The running program is a modified version from Dr. Irene Davis's running lecture Spaulding National
Running Center - Barefoot running Training.

Sunday, February 21, 2016

Why Forefoot Strike

In recent years, there has been significant increase in the media about forefoot strike. Is forefoot running good for you? Will it lead to injury? Is it just a fad? Research seems to show forefoot strike decreases injury and improve running performance.
I was already adjusting my stride to manage my own injury. I've tried shifting my hips side to side to load my hips, but that just gave me a bunion. I tried kicking my leg to the side as it went behind my body, but that didn't work. My recent glute activation cue of "push the knee back"while running seems to be alleviating my symptoms. I also notice this cue made me strike more forward on my foot. So I decided to investigate. Here are the benefits I learned about forefoot running.

*** Forefoot strike is not running on tip toes. Forefoot running is landing on your forefoot then allowing the foot to come down.

Why Forefoot Strike? 

Decrease Forces

For every action there is an equal and opposite reaction. That is Newton's 3rd law of motion. How does this relate to running? When looking studies using force plates, there's a big difference in  forefoot strike vs. heel strike. During forefoot strike there is 1 smooth peak of force. However, in heel strike there are 2 peaks of force. This means there is more force when you heel strike.  Your muscles work harder have to absorb extra force. It doesn't seem like that extra force is a lot but if you multiple how many steps you take per minute ( ideally 180 steps) that is over 5,400 steps over 30 minutes multiplied by that extra force. By forefoot striking, you use less energy because there is less force.
This chart shows the double peak vs single peak
difference in heel strike vs forefoot strike.

Better Body Position 

Proper running form is having foot under you as your body moves over your leg with a slight forward lean from the hips. Foot placement under the body is critical because it allows smooth transition of force. The ankle is used and a spring. In heel strike, there is a "braking" involved when the foot hits the ground. Landing on your forefoot helps to bring the body forward into slight forward lean. A forward lean helps to activate your core muscles to stabilize your body while running.

In heel strike the body trails behind the leg, this causes increase demand in quadriceps. However, during a forefoot strike the body is over the leg which allows improve loading of the whole lower extremity. Clinically this is important because many injuries arise from over use of the quadriceps and under-utilization of the gluteals. Forefoot striking improve posterior chain activation.

Forefoot strike The upper torso is  over
the ankle. This allows force to smoothly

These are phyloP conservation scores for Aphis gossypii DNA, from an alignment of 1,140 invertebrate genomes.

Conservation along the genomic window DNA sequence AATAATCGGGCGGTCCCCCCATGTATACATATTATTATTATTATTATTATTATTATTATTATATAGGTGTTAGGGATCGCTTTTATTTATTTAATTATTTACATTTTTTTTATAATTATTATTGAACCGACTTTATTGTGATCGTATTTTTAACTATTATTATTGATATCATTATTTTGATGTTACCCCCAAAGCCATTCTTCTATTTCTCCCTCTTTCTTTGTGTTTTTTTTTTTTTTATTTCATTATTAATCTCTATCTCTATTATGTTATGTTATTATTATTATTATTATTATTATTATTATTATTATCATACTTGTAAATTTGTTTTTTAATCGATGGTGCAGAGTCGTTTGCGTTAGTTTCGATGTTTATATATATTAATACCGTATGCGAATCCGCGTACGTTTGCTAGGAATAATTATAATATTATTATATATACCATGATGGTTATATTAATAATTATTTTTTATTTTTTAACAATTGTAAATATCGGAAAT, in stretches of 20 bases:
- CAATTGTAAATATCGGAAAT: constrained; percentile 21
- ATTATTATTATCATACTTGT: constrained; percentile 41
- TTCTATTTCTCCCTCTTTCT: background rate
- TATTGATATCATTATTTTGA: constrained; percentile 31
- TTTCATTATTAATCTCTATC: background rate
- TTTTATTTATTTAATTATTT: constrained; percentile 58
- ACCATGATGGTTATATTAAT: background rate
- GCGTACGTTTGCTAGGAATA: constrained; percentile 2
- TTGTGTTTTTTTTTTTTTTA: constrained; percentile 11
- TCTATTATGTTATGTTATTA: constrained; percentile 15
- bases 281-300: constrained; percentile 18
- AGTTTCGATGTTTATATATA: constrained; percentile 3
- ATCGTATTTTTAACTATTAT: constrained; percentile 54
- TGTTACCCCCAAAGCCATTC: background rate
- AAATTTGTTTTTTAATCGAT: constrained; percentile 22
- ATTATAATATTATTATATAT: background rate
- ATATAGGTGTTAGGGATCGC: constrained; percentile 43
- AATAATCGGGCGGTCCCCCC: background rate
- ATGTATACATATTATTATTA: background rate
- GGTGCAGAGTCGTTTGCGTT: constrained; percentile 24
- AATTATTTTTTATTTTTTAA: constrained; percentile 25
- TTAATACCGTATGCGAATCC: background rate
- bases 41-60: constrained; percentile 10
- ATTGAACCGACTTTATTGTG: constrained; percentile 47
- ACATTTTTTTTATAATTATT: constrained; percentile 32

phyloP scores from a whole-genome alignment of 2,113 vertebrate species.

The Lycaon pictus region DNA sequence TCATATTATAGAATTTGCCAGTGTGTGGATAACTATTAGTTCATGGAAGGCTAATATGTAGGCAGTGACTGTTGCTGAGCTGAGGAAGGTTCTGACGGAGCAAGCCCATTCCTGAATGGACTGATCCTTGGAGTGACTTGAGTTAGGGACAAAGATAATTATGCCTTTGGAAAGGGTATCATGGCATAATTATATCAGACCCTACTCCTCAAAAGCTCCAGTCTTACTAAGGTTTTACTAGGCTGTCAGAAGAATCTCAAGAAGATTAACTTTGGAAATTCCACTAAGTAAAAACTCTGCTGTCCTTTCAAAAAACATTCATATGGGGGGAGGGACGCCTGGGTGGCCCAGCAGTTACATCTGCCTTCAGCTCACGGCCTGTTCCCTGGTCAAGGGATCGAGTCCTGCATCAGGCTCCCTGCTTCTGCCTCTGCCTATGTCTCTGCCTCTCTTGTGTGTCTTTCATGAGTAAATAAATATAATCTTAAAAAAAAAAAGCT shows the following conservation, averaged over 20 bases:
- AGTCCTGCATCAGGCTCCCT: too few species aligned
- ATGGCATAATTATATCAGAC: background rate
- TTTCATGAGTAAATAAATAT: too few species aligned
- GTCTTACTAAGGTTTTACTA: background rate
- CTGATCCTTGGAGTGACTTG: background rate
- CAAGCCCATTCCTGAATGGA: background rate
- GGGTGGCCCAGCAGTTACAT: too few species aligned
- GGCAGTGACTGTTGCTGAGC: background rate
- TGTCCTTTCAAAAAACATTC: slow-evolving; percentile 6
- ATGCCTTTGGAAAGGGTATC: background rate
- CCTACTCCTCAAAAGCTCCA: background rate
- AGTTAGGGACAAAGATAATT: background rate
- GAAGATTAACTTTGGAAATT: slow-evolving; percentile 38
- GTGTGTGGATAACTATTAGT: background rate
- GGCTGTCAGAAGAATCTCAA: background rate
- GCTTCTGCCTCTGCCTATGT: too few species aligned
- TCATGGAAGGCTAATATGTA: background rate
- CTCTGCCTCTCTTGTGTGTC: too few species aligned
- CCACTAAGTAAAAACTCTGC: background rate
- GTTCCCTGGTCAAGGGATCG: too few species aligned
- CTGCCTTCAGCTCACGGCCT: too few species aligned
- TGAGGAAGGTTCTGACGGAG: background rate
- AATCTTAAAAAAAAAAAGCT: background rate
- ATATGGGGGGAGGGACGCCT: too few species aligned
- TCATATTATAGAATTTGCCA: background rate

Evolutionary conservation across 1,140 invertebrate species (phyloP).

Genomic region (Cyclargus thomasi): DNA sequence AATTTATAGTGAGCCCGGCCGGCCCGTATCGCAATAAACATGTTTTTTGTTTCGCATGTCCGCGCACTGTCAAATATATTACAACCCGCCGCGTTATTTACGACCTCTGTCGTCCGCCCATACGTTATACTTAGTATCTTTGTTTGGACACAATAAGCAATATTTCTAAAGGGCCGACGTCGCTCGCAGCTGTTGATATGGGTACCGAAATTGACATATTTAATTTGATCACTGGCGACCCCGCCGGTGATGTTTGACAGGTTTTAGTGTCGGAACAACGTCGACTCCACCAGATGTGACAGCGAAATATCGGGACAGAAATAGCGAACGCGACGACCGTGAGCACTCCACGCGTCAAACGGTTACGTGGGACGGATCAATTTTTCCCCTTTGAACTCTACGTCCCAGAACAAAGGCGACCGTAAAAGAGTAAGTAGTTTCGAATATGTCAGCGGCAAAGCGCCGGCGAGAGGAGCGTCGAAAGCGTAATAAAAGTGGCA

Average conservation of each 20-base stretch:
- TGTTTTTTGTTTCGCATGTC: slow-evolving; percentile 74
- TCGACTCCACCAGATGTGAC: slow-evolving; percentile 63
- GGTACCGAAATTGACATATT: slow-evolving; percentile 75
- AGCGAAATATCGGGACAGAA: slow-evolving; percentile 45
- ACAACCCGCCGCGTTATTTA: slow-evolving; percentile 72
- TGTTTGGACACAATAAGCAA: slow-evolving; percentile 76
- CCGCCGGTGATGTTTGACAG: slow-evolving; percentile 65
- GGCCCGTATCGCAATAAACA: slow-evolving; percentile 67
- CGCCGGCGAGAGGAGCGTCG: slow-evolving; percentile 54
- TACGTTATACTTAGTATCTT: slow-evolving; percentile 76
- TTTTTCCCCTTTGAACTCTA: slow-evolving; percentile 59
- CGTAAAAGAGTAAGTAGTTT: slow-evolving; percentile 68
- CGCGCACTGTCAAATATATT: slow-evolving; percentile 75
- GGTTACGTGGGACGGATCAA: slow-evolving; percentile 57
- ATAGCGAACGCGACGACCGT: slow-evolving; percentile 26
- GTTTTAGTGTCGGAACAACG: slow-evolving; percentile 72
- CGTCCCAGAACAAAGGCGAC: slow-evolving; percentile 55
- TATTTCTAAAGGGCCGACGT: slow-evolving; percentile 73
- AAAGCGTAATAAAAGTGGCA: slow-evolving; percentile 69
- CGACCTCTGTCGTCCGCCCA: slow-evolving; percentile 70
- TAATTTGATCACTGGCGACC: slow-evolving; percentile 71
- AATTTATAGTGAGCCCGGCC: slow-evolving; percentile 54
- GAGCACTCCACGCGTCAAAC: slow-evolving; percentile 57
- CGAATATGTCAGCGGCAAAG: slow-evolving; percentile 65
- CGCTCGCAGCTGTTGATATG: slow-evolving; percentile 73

transition over the foot.
Heel strike  The upper torso trails behind the
contact leg which increases the work load.

*** TRY this: 1) In standing shift your weight towards your heels. What do you feel? I feel my quadriceps engage. Now shift your wight into your toes. What do you feel? I feel glute and core activation . 2) Walk with the forefoot hitting the ground first. What do you feel? I feel my body lean forward and my abs are activated. Now, walk exaggerating a heel strike. What do you feel? I feel my body leaning back Or my chest comes forward and my hips move back ( this creates lumbar lordosis which leads to low back pain).

Preserving  Forward Momentum 

Heel Strike - red line demonstrates gravity pushing
down at the shoulder. The line falls behind the foot.
This means your body weight is you and
your muscles has to work harder to
push you forward.
Forefoot Strike - red line shows gravity pushing
down through the foot. This gets your weight
forward which is easier for your muscles
to propel. 

To run with proper forefoot strike, you have to lean forward at your pelvis. This moves your center of mass forward over your base of support. This allows gravity to work in your favor by pushing your body forward. When you heel strike, typically, your center of mass is behind your base. You are fighting ground reaction forces and gravity to move forward. Gravity is actually pushing you backwards. It's hard to land heel strike while maintaining a forward pelvic lean. When you forefoot strike, you lean forward at your pelvis allowing gravity to help which makes you more efficient while running.


Lean forward at pelvis

When you bring your pelvis over your feet you bring your center of mass over your base. This helps to keep your feet under your body which allows you to forefoot strike. At the same time, as mentioned above, you allow momentum to carry you forward.  Make sure to keep your core tight by bring your pelvis under your body.

180 steps per min

Research has shown 180 -190 stride rate is most effective. To establish this frequency you have to take shorter strides which help with landing forefoot. When you heel strike, the length of your stride is longer making it difficult to increase frequency. A quick Google search shows Play list for songs with 180 beats per minute.